SATISH CHANDRA J. - Messrs. Radha Kishan Banwari Lal carried on business in the status of a partnership firm. This firm was originally registered under s. 26A of the Indian I.T. Act. 1922, for the assessment year 1952-53 by an order of the ITO dated September 8, 1952. Since then the firm was granted renewal of registration every year till 1961-62. For the assessment year 1962-63, when the I.T. Act, 1961, came into force, the registration of this firm was continued on the basis of declaration filed by it under s. 184(7) of the Act. For the year 1963-64, which is the year now in question, the firm filed the usual declaration of June 28, 1963. The firm filed its return of income on July 23, 1963. The ITO found everything in order and recognized the continued registration of this firm. During the assessment proceedings, the ITO found that the firm was not producing its books of account. He, ultimately, passed an order to the best of his judgment under s. 144 of the Act. He, however, passed an order refusing to register the firm under s. 185(5) for the reason that the assessment was made ex parte under s. 144 for non-compliance of notices under ss. 142(1) and 143(2) of the Act.
The assessee went up in appeal against this order refusing registration. The AAC held, and in our opinion correctly, that since the firm had automatically gained recognition under s. 184(7) of the Act, the ITO did not have power to refuse registration under s. 185(5) of the Act. The case fell under s. 184(2) whereunder the ITO could cancel registration of the firm on the ground that the assessment was made under s. 144; but this power could be exercised only after giving the firm at least 14 days notice intimating his intention to cancel its registration and after giving it a reasonable opportunity of being heard. Admittedly, neither any notice was issued nor any such opportunity was afforded to the firm. The order under appeal was held to be invalid. It was set aside with a direction to the ITO 'to reframe a proper order in law and under the proper provision after giving the statutory opportunity to the appellant of being heard'.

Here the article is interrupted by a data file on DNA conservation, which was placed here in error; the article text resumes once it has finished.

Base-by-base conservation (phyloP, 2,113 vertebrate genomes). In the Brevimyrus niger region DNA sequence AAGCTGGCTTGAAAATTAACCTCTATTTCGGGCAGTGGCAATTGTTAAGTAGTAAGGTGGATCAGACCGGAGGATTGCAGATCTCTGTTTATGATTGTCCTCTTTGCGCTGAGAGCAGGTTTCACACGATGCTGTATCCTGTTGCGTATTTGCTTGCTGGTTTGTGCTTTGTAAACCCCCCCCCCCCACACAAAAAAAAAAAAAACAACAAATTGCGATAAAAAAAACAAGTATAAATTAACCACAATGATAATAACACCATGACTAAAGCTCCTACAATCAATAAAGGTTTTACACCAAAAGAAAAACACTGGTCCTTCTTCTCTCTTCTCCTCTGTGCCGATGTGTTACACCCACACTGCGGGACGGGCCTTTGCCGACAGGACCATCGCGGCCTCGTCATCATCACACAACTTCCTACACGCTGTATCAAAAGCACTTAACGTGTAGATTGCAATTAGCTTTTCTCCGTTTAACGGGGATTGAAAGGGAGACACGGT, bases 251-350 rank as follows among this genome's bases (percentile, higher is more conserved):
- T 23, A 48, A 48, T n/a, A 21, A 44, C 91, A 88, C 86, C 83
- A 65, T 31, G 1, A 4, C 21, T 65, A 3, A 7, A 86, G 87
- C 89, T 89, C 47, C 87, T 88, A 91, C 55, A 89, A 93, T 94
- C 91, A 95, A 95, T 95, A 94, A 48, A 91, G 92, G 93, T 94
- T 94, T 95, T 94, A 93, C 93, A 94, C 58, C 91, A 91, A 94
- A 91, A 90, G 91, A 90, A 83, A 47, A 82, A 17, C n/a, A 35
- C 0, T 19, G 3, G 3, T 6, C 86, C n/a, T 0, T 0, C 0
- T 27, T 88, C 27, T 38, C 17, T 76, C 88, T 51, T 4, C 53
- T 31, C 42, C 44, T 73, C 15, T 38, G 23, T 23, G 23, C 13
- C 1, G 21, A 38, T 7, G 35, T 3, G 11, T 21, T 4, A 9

Aggrieved by this appellate order, the assessee went up to the Tribunal. The Tribunal short-circuited the entire thing by holding that having come to the conclusion that the order of the ITO was wrong, the AAC was wholly wrong in tendering an advice to the ITO and giving him a direction to pass a fresh order in accordance with that advice. The Tribunal went on to hold that the status of the assessee should have been treated as that of a registered firm.
The Tribunal has, at the instance of the CIT, referred the following question of law for our opinion :
'Whether, on the facts and in the circumstances of the case, the Tribunal was right in holding that the AAC having come to the conclusion that the declaration under s. 184(7) of the I.T. Act, 1961, had been properly filed by the assessee and no change had taken place in the constitution of the firm during the relevant previous year, the filing of declaration having the effect of automatic recognition of registration for this year also, was wrong in tendering an advice to the ITO and in directing him to pass a fresh order in accordance with that advice and further in holding that the status of the assessee should be treated as that of a registered firm ?
The crucial fact relevant for determining the controversy whether the Appellate Assistant Commissioner was, in the circumstances, justified in remanding the matter, was whether the ITO had power to refuse registration under s. 185(5). Clearly he did not, as that provision applies at the initial stage of granting or recognizing registration. Subsequently, the ITO could, if at all, pass an order of cancellation of registration under s. 186(2) of the Act. That could be done after giving the requisite notice and opportunity of being heard. The AAC was aware of the situation that the assessment had, in fact, been passed under s. 144. That was a ground relevant for refusing registration as well as cancellation of registration. Since in the present case the firm had already gained registration under s. 184(7), the only material question was whether its registration could be cancelled. The ITO purported to do it but he did not exercise the appropriate power and in accordance with the prescribed procedure. In this view, it was but right for the AAC to have directed the ITO to proceed in accordance with law and follow the proper method. We are unable to agree with the view that the AAC gave any advice. This was not a case of tendering gratuitous advice to the ITO. He recorded a material and relevant finding and issued consequential direction.
Accordingly, we answer the question in the negative, in favour of the department and against the assessee. As no one has appeared for the assessee, there will be no order as to costs. The fee of the counsel for the department is assessed at Rs. 200.